Document Type

Honors Capstone Project

Date of Submission

Spring 5-1-2009

Capstone Advisor

Jeffrey Stonecash

Honors Reader

Carrie Garrow

Capstone Major

Political Science

Capstone College

Citizenship and Public Affairs

Audio/Visual Component

no

Capstone Prize Winner

no

Won Capstone Funding

no

Honors Categories

Social Sciences

Subject Categories

Comparative Politics | Other Political Science | Political Science

Abstract

This intent of this paper is to research Native American education in theSyracuseCitySchool District. This paper examines the relationship of the Onondaga Nation and the New York State Department of Education. The Onondaga Nation is a Native American Nation that neighbors the City ofSyracuse. The Nation is one of a Confederacy of Six Native American Nations inNew YorkStatecalled the Haudenosaunee.

Native American students across theUnited Stateshave extremely low graduation rates in city public schools. The Onondaga Nation attributes this to policies of marginalization and insensitive curriculum materials in public school. Many theories have been proposed that minority students often suffer from a lack of self-esteem in the classroom due to culturally insensitive teaching methods and materials. Furthermore, many parents of Native American students feel that the education is inadequate and take their children out of Syracuse City Schools. The Onondaga believe that all students inNew YorkStateshould have knowledge about the history, contributions to society, culture, and contemporary relevance of their Nation.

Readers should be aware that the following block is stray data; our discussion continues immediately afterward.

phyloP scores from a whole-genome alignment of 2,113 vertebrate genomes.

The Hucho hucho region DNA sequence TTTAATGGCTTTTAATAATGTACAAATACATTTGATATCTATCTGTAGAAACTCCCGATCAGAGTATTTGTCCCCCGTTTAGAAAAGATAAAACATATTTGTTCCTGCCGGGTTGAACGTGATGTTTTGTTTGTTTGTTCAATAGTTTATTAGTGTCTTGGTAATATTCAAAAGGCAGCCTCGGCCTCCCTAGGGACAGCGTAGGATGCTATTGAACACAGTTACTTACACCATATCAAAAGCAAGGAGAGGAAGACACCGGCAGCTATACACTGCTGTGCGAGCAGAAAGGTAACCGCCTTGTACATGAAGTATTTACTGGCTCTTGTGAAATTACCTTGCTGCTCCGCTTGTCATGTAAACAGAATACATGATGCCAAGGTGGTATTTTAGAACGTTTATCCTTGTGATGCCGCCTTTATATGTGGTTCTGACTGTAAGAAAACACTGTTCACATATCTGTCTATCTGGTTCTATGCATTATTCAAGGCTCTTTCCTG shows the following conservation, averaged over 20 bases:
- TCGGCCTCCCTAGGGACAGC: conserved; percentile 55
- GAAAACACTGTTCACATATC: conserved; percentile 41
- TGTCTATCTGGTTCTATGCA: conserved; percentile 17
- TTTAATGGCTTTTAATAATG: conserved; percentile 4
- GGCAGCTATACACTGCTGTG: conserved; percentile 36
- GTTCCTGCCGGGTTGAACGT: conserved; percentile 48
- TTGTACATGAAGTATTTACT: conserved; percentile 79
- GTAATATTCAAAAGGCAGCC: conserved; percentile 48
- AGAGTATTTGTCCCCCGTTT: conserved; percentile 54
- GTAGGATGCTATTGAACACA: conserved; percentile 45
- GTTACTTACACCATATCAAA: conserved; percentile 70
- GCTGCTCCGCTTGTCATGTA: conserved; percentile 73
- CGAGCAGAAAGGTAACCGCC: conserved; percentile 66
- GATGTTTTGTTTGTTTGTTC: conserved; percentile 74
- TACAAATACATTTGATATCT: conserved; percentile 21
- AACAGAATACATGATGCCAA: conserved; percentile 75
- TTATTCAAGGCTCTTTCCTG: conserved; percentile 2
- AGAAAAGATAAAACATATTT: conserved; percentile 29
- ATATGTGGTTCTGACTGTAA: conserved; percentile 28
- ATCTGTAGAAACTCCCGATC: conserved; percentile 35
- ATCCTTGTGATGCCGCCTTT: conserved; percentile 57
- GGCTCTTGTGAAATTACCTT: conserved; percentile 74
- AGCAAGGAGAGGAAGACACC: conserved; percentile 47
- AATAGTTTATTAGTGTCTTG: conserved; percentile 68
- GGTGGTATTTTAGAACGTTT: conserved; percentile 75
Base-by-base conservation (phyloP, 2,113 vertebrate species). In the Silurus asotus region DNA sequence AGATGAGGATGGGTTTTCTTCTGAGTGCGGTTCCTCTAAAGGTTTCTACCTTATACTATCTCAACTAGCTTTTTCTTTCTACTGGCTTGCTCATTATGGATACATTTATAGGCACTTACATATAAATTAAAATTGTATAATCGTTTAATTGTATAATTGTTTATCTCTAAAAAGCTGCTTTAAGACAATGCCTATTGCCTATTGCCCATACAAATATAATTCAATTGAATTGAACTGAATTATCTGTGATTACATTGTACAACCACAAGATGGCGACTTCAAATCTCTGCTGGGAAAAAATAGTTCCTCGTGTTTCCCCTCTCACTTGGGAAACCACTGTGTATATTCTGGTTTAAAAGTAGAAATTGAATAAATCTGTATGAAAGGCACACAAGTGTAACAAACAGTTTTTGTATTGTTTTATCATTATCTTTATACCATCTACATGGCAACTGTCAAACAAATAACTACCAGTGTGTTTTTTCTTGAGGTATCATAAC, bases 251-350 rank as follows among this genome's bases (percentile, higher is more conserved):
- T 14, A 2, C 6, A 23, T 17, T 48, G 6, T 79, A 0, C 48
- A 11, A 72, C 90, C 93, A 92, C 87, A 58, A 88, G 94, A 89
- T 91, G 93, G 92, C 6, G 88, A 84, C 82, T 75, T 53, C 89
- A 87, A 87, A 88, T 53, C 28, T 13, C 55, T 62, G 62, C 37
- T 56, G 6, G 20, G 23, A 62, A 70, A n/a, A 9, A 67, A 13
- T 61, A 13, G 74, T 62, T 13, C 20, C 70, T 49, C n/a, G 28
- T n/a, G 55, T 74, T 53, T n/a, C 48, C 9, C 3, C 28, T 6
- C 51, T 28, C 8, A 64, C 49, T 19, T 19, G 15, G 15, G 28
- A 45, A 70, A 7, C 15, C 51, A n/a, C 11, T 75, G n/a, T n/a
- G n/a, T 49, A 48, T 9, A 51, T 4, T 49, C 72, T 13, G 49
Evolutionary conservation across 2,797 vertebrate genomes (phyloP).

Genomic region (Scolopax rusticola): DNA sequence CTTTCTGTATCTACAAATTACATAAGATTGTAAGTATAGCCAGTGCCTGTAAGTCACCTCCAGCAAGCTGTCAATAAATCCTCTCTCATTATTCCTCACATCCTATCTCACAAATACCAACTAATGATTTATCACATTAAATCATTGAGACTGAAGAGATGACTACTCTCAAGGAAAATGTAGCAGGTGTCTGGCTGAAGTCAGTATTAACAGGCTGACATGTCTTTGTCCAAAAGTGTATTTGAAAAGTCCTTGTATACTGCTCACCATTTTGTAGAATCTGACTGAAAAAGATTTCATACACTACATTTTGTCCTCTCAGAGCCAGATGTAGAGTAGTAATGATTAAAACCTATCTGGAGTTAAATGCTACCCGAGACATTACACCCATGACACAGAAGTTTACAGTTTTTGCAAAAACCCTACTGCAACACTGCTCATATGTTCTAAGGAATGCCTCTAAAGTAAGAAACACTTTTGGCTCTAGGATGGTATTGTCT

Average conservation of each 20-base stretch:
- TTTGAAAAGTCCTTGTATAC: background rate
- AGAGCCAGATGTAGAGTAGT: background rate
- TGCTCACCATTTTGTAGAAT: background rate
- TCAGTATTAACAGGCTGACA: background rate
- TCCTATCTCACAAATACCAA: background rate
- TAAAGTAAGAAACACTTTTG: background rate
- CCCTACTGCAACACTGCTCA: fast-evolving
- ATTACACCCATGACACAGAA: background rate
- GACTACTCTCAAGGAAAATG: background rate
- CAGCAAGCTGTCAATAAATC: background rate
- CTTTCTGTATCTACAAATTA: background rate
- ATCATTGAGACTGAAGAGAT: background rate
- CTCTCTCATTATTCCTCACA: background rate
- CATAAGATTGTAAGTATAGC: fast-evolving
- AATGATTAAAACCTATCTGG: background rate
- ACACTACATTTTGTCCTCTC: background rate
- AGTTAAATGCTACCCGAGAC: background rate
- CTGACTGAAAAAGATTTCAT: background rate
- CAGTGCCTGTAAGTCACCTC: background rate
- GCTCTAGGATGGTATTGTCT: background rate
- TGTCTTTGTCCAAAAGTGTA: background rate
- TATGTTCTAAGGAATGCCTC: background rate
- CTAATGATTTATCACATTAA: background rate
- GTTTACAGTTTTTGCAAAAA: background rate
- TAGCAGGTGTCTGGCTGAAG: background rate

I originally engaged in this project as part of an internship at Neighbors of the Onondaga Nation. I interviewed localSyracuseCityschool teachers, Education Professors from aroundNew YorkState, members of the Superintendent’s office forSyracuseCityschools, anOnondagaNationSchoolteacher, an Akwesasne Mohawk teacher, a representative from the New York State Department of Education, and the head of the Title VII program inSyracuseCityschools. I read over 50 books and articles detailing the issue to attain a greater understanding. I also took a class titled Haudenosaunee and New York State Relations in the Native American Studies department ofSyracuseUniversity. From this, I was able to piece together the narrative of the issue.

From examining all perspectives of the issue and factors involved I have found that the social studies curriculum is insufficient in its treatment of the Haudenosaunee and Onondaga Nation. The demands of the Onondaga Nation, that culturally relevant materials be better incorporated into the public school curriculum, are not only warranted but are in keeping with the State’s own affirmed goals and mission. Furthermore, the brutal history of assimilation has contributed to a cultural aversion to Western Education.

Hope for the future exists at the local level through outreach workshops, parental involvement, increasing Native American representation on school boards, and possibly forming specialty education efforts that could consistently work with teachers.

Efforts to improve education would be a triumph in relations between the two parties because, in effect, it would affirm that the United States government is invested in the future of the Native American people and that the government will do what its best to aid in their survival.

Creative Commons License

Creative Commons Attribution-Noncommercial-No Derivative Works 3.0 License
This work is licensed under a Creative Commons Attribution-Noncommercial-No Derivative Works 3.0 License.

Share

COinS
 
 

To view the content in your browser, please download Adobe Reader or, alternately,
you may Download the file to your hard drive.

NOTE: The latest versions of Adobe Reader do not support viewing PDF files within Firefox on Mac OS and if you are using a modern (Intel) Mac, there is no official plugin for viewing PDF files within the browser window.